Recently we've been doing a lot of refactoring in GDS' manuals-publisher application. With three of us working on the codebase at the same time and significant renames occurring across the application, it's been tricky to avoid merge conflicts when rebasing our branches.
One tactic we use to help avoid this problem is to ensure that each commit is atomic, i.e. all the tests pass after each commit. This means that when you're rebasing you can use the tests as a check that you've resolved conflicts successfully. A simple way to check this for a branch is to use a command like the following:
git rebase --interactive master --exec rake
This replays all your commits running the tests after each of them. If the tests fail for any of them, the interactive rebase halts and allows you to put things right before continuing.
It's worth noting that you can use as many
exec options as you like and you can use any command you like as long as it returns a non-zero exit code when you want the interactive rebase to stop. With this in mind, I've recently taken to using a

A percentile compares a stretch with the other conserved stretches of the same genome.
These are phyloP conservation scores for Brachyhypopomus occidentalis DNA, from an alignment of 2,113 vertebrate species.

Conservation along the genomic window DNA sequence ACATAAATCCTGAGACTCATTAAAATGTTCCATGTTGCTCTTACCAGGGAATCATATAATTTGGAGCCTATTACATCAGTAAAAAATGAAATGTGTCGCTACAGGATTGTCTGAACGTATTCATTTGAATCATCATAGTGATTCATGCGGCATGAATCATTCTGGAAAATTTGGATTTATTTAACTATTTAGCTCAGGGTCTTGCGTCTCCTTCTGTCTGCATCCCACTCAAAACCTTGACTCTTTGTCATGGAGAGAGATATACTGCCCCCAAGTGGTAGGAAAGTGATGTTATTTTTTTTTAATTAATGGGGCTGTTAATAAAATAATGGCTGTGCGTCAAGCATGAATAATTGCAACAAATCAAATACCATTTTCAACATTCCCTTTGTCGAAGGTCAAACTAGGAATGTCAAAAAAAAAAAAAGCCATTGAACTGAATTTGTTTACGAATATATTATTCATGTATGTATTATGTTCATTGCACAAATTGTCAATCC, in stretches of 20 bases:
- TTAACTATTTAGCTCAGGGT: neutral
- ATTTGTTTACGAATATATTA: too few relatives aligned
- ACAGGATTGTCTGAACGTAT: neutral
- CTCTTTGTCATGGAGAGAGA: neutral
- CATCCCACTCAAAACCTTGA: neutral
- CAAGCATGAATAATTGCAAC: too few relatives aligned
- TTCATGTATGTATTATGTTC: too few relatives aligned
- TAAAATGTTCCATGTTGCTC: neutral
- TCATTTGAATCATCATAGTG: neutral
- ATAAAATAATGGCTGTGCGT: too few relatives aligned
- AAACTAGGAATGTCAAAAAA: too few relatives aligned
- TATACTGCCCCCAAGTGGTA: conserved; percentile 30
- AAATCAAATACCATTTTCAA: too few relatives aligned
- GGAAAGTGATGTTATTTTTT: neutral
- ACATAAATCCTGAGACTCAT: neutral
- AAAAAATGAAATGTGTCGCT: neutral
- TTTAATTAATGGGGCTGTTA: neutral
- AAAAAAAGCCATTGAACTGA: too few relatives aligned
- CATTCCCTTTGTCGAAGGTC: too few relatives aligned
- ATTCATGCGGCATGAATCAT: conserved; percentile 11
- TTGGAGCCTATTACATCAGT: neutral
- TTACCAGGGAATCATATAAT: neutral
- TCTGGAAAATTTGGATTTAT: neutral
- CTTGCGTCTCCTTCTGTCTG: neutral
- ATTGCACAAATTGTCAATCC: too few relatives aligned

grep command inside an
exec option to catch the accidental reintroduction of code that's been renamed.
For example, if I know that the class
SpecialistDocument has been renamed to
master and I'm rebasing my branch against
master, I can use the following command to ensure that
SpecialistDocument hasn't been accidentally reintroduced in any of the commits:
git rebase --interactive master --exec "! grep -R SpecialistDocument *" --exec rake
Note that the
! inverts the exit code, so that the command as a whole fails if the pattern is found in any file thereby stopping the interactive rebase at that point.
I also did something similar to check that my commit notes weren't accidentally still referencing the old class name:
git rebase --interactive master --exec "! git show | grep SpecialistDocument"